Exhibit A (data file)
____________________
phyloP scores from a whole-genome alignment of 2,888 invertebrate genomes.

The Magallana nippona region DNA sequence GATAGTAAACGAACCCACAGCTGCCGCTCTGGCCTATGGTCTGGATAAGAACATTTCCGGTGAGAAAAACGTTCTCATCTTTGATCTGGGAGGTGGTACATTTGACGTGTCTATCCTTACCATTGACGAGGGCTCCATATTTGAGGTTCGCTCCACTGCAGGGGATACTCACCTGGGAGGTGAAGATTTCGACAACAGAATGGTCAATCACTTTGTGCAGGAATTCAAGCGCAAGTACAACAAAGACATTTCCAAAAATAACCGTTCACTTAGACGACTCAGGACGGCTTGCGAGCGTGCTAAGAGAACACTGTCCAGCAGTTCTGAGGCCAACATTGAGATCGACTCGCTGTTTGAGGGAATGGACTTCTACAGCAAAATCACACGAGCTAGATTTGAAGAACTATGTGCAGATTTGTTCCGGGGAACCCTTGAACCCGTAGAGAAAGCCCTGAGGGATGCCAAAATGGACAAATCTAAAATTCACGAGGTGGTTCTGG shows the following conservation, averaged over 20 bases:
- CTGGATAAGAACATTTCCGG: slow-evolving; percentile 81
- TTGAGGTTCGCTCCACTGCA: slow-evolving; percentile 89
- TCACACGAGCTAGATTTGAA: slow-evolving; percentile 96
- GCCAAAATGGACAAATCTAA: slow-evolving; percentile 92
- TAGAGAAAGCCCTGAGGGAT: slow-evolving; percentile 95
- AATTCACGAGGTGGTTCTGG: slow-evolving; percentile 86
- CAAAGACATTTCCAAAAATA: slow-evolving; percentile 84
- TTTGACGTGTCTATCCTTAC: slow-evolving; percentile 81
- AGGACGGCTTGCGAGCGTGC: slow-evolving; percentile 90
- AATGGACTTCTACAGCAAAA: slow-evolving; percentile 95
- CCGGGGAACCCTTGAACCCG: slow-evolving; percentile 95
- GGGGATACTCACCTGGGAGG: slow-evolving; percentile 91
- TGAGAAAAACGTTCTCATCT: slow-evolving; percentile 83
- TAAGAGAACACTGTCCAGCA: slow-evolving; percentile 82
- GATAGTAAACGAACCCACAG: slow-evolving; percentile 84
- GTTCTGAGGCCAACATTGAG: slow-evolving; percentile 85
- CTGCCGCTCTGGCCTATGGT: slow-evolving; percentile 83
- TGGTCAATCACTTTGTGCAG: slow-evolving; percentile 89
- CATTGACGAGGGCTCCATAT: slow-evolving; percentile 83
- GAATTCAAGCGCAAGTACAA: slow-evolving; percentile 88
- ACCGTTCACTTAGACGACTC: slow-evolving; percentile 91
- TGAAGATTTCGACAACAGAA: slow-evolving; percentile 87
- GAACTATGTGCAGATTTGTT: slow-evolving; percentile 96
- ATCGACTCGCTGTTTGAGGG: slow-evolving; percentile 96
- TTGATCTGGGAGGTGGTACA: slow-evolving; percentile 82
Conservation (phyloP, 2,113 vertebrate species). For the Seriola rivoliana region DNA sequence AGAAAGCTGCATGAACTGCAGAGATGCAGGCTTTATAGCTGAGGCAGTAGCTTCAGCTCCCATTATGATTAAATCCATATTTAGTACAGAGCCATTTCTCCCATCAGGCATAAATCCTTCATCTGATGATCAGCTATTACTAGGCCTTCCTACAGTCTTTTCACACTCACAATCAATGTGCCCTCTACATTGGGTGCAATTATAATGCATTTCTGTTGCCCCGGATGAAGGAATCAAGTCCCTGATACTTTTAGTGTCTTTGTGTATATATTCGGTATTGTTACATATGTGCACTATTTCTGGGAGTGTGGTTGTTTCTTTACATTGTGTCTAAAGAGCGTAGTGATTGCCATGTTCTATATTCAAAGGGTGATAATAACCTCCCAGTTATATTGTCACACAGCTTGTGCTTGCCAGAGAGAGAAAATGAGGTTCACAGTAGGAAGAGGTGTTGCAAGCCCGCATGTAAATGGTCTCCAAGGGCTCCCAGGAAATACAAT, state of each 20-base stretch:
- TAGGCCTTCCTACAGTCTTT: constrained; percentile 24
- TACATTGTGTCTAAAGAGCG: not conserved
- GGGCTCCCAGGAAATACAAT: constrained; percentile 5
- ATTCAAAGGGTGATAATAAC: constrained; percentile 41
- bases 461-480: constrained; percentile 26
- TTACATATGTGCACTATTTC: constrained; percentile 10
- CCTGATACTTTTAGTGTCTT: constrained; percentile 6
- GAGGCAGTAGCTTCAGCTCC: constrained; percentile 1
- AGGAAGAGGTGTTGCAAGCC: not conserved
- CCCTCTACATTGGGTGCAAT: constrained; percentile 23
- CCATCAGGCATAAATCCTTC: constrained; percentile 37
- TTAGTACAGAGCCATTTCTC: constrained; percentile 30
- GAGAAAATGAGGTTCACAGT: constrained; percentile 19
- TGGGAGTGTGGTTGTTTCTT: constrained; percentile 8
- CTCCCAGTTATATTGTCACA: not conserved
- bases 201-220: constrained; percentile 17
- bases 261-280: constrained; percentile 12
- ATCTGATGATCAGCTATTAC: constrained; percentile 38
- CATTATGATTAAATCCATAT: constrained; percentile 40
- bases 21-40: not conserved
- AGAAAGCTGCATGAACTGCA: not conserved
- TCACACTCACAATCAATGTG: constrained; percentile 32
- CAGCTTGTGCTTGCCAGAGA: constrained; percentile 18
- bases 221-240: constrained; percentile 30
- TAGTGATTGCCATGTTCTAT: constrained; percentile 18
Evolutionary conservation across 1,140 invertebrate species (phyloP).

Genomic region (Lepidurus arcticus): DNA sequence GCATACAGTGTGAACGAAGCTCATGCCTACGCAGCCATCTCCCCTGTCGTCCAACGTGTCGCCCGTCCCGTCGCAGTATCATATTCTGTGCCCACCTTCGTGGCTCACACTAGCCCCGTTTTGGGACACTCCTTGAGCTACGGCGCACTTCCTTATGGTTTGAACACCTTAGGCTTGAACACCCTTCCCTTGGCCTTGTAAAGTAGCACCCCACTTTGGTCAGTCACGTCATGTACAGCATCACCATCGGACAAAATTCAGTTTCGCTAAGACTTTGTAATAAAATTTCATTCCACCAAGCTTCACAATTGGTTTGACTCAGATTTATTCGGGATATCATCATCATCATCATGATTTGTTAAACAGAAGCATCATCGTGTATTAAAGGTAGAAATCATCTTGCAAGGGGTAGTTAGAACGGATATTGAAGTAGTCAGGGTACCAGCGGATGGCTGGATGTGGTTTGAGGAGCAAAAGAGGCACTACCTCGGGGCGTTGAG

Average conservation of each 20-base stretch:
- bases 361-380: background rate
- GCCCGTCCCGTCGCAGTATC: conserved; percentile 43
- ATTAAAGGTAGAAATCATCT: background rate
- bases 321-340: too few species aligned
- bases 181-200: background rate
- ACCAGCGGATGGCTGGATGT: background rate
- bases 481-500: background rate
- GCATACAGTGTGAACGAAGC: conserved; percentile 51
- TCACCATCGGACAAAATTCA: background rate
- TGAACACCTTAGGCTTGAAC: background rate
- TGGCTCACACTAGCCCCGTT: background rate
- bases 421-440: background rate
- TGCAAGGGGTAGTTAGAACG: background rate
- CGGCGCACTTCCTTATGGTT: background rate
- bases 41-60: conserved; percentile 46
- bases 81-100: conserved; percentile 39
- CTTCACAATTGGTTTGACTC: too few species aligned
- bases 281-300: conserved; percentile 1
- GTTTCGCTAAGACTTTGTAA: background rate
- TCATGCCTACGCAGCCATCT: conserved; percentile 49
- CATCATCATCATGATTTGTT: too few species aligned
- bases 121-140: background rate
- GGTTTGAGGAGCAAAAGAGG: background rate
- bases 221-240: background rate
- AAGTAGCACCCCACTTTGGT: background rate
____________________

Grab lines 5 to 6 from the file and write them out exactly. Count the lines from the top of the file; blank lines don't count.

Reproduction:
- TCACACGAGCTAGATTTGAA: slow-evolving; percentile 96
- GCCAAAATGGACAAATCTAA: slow-evolving; percentile 92